Recycled Radioactive Waste In Our Homes
By James Donahue
If you have purchased something "new" for your home recently, it might be a good idea to have a geiger
counter handy. It appears that many of the household products we are buying are being manufactured from the tons of radioactive
waste that have been piling up since we began manufacturing atomic bombs and building nuclear powered ships and electric generating
It has been no secret that uranium laced metals were used in the bombs and bullets fired by allied
forces at Iraq and Afghanistan since President Bush and his gang launched those malicious and unnecessary wars over a decade
ago. And now we are reading horror stories of newborn babies born with terrible birth defects and a rise in cancer among the
natives who must live on that contaminated land.
But now we are learning that industrial plants in China, India and numerous other nations are using
radiated metals to manufacture a variety of the household products we are buying at Walmart and other American retail stores,
and the U.S. Department of Energy is recommending legislation to allow American factories to do the same.
Radioactive metals are being found in everything from ladies handbags, zippers, metal eyeglass frames,
kitchen pots and pans and even joint repacement parts. In
Taiwan a study revealed that people living in flats built with
radioactive reinforcing steel between 1983 and 2005 had significantly higher rates of leukemia and breast cancer.
Yes, this deception has been going on now for a very long time. Since the United States has entered
into free trade agreements with China, India and the other nations where radioactive metals are being used to manufacture
goods, the chances are very high that these dangerous products have found their way into our homes as well.
And if the U.S. Department of Energy (DOE) gets its way, the situation could soon get even worse.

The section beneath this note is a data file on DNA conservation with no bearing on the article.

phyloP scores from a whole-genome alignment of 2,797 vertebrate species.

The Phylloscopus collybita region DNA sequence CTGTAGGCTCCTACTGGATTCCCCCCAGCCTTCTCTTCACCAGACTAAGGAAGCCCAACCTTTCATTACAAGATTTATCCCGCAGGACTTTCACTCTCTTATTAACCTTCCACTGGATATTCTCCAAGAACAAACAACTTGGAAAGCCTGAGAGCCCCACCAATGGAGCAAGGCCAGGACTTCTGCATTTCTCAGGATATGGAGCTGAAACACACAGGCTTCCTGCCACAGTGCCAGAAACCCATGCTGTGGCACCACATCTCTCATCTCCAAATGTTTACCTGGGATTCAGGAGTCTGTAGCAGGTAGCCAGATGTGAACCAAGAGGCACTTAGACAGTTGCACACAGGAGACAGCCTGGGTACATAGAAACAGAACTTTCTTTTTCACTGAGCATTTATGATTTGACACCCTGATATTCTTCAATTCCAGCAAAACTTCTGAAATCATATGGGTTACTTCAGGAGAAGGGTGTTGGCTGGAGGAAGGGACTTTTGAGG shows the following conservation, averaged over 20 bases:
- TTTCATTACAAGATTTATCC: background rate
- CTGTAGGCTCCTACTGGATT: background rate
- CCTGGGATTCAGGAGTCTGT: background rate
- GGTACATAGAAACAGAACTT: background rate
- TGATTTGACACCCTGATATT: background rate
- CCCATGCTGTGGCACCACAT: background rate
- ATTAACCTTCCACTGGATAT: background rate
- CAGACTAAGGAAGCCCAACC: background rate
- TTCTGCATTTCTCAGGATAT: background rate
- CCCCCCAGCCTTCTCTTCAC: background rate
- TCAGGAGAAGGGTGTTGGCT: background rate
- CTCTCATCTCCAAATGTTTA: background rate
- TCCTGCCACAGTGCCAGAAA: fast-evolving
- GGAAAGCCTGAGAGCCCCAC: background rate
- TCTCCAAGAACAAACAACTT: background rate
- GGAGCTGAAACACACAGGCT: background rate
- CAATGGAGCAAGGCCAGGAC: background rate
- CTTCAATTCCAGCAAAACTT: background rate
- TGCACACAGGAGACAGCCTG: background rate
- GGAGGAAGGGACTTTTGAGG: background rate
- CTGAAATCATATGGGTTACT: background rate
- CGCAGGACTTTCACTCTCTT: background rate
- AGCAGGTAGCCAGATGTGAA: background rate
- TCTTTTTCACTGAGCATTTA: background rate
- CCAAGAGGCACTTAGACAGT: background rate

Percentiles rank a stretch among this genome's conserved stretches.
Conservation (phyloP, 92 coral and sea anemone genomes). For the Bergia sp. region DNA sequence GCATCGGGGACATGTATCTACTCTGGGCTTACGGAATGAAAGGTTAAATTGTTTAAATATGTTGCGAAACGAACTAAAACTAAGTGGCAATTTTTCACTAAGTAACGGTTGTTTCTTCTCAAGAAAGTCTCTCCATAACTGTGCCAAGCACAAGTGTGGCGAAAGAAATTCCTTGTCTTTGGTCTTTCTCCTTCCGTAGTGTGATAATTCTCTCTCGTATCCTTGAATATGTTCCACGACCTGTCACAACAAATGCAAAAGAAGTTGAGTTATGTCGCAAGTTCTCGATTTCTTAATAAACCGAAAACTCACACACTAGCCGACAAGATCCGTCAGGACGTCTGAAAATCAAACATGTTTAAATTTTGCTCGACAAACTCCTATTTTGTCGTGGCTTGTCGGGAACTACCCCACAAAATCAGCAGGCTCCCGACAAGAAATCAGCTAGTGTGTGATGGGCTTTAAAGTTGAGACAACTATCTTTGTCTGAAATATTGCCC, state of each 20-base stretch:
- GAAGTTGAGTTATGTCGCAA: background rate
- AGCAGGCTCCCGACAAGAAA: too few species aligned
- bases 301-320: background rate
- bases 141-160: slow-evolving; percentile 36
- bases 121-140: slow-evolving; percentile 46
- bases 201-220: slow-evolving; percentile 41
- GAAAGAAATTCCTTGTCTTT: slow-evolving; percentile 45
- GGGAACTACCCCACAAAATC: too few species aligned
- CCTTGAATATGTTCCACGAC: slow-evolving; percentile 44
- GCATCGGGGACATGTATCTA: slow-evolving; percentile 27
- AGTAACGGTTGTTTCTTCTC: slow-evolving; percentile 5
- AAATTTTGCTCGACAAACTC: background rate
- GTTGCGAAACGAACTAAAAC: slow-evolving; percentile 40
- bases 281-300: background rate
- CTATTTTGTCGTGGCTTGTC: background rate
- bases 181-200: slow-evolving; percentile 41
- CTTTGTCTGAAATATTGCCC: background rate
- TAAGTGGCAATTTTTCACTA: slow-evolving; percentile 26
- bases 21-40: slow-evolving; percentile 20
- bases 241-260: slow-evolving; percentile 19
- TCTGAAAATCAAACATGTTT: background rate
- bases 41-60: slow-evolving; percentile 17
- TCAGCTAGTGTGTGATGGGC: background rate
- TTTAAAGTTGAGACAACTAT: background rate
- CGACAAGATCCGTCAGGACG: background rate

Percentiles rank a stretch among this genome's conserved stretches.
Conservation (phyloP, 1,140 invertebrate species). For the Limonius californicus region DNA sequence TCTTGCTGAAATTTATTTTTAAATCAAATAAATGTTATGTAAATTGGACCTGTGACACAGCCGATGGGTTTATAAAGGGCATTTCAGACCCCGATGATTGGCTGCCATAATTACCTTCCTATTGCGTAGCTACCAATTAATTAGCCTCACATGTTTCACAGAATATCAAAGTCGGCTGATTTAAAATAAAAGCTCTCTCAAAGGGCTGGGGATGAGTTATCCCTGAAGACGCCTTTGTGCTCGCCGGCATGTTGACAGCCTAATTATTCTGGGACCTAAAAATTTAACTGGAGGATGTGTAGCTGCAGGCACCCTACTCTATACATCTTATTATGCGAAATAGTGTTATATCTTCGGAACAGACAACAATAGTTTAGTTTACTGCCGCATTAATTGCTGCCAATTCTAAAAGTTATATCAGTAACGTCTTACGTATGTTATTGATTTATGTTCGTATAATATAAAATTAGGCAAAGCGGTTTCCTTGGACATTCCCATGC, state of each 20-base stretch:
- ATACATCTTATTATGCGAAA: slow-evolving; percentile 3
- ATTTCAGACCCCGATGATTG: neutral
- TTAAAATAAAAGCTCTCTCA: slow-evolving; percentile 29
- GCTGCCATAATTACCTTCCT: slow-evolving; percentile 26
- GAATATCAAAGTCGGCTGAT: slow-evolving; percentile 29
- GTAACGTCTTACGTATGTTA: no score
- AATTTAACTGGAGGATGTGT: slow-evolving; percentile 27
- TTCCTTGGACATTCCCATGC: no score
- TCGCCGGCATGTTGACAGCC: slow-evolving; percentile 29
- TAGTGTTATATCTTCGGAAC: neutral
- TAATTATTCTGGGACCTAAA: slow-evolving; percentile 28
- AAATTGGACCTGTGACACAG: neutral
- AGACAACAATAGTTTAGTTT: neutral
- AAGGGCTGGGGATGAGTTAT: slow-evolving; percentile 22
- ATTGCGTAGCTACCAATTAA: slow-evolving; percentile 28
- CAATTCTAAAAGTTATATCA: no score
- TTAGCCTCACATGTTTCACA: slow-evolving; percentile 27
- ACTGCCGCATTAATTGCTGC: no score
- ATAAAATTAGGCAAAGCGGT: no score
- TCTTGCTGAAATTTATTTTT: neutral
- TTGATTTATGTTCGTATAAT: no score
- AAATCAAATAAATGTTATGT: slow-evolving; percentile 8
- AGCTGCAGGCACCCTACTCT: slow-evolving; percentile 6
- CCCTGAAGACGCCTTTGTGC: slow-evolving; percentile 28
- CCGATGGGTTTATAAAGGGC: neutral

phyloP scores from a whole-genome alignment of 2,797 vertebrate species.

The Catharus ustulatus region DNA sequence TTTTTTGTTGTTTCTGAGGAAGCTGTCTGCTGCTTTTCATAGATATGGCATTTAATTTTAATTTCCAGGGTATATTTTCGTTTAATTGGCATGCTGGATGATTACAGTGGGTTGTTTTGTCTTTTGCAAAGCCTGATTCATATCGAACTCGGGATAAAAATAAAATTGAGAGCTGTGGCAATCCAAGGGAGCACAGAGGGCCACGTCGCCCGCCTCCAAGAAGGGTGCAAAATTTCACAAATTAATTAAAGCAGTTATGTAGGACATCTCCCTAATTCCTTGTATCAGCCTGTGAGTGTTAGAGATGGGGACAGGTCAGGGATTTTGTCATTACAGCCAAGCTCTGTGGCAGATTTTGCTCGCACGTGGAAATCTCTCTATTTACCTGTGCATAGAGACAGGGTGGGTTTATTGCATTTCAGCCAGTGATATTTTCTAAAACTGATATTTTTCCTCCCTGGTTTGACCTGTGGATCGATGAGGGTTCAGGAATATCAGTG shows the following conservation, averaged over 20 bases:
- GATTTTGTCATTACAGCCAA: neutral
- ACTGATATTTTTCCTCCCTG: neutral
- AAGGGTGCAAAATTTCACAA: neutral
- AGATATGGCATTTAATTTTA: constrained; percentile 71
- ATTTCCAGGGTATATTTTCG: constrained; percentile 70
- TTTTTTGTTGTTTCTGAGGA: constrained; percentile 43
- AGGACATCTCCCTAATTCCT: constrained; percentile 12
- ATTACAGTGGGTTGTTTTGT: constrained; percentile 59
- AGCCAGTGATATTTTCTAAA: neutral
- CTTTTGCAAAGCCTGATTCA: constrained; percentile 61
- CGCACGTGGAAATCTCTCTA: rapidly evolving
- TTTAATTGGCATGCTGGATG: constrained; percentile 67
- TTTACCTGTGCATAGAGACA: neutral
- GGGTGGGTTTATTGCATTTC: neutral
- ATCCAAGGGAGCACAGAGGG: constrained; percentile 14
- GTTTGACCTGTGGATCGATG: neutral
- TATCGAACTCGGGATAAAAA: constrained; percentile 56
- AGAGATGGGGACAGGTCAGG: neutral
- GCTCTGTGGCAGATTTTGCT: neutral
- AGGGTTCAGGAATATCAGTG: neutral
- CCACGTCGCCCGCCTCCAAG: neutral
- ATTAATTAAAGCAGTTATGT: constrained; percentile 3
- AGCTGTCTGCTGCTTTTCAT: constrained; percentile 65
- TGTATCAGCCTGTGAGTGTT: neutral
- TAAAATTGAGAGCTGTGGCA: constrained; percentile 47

The DOE is asking legislators to left a restriction on the release of scrap metal originating from radiological production
for the purpose of recycling. If approved, an estimated 14,000 tons of radioactive metal could be recycled for use in manufacturing
consumer products in the United States.
The DOE argues in its draft proposal that releasing this toxic material would be a benefit to the
environment because it would reduce the need for mining and refining the metals, thus saving the use of large amounts of water
and power for smelting.
To hell with the destructive effects the material might have on public health.
The accumulation of literally millions of tons of this radioactive waste has been a growing problem
all over the world. Nobody has figured out a way to dispose of it other than finding some vacant, uninhabited plot of land
and turning it into a radioactive waste dump site. And no nation has agreed to allow such a site to exist in their back yard.
That is because waste from uranium and other nuclear ingredients remains highly dangerous for thousands of years.
Since we first began manufacturing nuclear bombs and building nuclear powered ships and power plants,
the tons of radioactively contaminated scrap has been piling up. One very bad idea was to dig a massive hole under Yucca Mountain,
an allegedly dormant volcano in Nevada, and put it there.
Other sources of radioactive waste now is coming from the medical industry. Dental and medical X-rays,
mammograms, CAT scans, PET scas, radio-isotope "seeds," food irradiation, daily release of radioactive gas and water from
the many operating nuclear power reactors, those body X-rays at airports and accidental releases like the ones at Fukushima
and Chernobyl have all added to the ever growing mass of toxic materials that nobody wants.
The worst thing we can do with it is allow unscrupulous big corporations to recycle this stuff for
building houses and office buildings, and making household items that will expose more and more people to increased levels
of radiation. We have no doubt that they would do it if there was a profit to be made. And we suspect that it has already
We propose portable geiger counters to use when we go shopping for anything made of metal.